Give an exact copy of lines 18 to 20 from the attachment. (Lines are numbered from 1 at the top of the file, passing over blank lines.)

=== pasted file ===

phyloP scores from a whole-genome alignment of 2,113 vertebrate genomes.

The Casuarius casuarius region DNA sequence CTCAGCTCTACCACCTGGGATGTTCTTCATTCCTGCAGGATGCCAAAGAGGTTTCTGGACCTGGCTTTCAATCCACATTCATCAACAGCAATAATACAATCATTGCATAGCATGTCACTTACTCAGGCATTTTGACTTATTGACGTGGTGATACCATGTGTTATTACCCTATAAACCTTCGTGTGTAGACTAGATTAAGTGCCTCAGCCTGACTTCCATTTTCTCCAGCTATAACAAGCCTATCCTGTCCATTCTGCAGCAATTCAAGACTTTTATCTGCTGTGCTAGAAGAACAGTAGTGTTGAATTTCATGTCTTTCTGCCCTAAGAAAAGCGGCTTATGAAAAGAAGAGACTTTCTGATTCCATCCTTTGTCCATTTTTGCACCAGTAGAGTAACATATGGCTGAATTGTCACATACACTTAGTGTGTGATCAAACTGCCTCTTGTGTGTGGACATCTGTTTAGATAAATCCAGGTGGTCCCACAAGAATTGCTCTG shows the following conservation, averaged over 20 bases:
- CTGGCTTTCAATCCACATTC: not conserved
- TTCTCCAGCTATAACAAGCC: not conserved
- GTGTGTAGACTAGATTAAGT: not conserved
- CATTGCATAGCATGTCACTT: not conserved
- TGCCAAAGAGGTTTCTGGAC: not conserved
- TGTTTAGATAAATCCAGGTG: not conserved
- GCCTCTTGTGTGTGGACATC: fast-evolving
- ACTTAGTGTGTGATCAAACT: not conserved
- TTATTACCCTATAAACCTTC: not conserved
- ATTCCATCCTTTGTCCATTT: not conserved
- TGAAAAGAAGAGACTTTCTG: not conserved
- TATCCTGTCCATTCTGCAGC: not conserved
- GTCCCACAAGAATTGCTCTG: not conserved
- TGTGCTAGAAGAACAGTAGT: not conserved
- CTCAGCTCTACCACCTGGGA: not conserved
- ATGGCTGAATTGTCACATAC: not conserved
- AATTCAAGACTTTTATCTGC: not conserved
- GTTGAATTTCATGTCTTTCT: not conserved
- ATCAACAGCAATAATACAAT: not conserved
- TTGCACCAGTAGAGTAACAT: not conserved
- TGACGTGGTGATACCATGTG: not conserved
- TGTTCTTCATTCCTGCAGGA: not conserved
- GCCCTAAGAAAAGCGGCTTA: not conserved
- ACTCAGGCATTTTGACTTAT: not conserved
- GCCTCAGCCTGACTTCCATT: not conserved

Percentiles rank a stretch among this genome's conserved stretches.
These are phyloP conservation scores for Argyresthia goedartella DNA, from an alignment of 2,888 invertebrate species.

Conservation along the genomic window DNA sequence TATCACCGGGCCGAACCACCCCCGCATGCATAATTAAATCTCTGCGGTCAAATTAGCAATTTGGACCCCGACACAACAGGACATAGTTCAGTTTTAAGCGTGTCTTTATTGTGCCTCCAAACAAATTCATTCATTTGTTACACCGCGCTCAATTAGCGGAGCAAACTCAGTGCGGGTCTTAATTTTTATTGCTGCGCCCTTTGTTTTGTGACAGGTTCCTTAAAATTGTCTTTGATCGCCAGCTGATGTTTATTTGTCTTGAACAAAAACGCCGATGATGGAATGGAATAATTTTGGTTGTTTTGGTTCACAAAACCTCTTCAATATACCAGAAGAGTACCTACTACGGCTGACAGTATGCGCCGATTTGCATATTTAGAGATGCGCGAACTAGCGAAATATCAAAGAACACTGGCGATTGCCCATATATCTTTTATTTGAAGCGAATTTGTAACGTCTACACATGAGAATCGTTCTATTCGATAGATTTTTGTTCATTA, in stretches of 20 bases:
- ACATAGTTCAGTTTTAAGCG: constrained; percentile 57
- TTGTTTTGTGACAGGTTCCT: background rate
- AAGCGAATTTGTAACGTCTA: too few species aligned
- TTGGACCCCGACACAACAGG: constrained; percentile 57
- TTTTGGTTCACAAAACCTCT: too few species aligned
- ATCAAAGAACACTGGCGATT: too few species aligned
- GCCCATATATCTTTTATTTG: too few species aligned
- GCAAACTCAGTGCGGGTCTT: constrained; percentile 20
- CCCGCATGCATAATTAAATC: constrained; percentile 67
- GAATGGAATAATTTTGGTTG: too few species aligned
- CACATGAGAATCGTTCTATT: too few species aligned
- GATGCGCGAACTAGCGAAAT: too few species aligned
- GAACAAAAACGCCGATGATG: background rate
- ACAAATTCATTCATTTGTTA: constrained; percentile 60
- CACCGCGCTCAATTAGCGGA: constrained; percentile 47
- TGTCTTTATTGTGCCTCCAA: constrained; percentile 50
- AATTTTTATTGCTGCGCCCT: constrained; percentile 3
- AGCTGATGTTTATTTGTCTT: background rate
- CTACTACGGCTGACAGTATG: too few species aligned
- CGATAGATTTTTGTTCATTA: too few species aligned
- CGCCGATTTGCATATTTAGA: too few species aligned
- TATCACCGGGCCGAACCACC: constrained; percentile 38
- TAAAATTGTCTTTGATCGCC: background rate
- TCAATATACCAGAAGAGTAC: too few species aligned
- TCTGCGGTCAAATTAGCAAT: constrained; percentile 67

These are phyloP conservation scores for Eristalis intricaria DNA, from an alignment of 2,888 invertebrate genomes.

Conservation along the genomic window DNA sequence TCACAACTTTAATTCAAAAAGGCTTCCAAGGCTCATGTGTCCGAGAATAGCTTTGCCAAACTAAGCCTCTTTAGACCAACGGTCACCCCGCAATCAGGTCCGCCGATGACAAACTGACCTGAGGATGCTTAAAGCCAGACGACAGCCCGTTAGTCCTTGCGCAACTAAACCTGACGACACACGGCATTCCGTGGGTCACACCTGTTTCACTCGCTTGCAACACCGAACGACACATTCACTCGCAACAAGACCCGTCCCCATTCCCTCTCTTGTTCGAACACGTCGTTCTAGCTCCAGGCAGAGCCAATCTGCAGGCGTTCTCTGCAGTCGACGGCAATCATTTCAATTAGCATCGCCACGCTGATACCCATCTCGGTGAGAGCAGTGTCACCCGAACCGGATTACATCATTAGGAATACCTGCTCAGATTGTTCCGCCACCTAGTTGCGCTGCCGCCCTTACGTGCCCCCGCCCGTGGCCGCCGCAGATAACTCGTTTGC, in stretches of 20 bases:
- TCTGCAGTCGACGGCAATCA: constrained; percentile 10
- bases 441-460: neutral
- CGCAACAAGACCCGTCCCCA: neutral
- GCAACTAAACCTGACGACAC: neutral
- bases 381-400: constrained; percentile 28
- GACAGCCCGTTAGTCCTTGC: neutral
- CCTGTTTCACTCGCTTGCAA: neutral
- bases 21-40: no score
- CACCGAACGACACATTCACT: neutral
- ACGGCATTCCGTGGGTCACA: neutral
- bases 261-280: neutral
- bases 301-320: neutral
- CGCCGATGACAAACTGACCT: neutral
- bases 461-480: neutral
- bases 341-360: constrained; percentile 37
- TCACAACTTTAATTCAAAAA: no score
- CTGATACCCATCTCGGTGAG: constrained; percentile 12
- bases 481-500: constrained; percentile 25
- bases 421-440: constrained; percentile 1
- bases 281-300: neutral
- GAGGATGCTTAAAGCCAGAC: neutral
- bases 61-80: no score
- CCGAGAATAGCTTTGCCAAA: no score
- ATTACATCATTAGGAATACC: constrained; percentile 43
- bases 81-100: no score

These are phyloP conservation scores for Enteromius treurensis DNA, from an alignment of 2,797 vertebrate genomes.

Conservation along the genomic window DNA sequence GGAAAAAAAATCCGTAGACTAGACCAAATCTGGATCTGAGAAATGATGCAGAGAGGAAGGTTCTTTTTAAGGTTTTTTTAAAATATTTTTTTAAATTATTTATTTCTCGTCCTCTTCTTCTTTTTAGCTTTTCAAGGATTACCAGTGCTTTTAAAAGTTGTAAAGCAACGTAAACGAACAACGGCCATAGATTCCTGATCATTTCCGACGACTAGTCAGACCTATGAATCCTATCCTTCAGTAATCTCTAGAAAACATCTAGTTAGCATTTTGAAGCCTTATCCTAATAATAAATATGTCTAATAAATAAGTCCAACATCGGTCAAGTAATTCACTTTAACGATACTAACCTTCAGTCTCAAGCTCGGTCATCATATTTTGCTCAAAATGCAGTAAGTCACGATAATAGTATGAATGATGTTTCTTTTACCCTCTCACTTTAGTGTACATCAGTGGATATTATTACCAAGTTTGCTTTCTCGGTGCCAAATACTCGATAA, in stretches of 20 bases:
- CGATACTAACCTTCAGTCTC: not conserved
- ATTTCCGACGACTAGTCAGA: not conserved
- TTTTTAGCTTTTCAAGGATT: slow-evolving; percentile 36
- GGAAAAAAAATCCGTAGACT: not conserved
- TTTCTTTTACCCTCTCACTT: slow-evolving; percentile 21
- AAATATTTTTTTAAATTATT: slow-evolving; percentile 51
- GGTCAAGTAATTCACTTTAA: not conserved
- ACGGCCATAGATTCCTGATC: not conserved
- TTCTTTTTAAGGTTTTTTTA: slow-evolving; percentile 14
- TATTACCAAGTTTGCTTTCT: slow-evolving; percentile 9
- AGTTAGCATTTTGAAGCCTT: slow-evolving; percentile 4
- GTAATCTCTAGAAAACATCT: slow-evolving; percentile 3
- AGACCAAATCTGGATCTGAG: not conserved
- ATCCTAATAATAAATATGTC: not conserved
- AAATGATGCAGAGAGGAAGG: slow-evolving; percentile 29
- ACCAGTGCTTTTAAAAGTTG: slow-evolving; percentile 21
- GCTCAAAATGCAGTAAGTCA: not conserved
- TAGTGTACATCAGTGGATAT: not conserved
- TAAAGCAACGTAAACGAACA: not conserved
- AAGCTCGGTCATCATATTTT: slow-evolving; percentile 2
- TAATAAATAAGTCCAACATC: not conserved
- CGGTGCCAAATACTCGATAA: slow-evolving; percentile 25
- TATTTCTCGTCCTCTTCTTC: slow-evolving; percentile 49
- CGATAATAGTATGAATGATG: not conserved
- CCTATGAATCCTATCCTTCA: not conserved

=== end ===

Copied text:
- ATGGCTGAATTGTCACATAC: not conserved
- AATTCAAGACTTTTATCTGC: not conserved
- GTTGAATTTCATGTCTTTCT: not conserved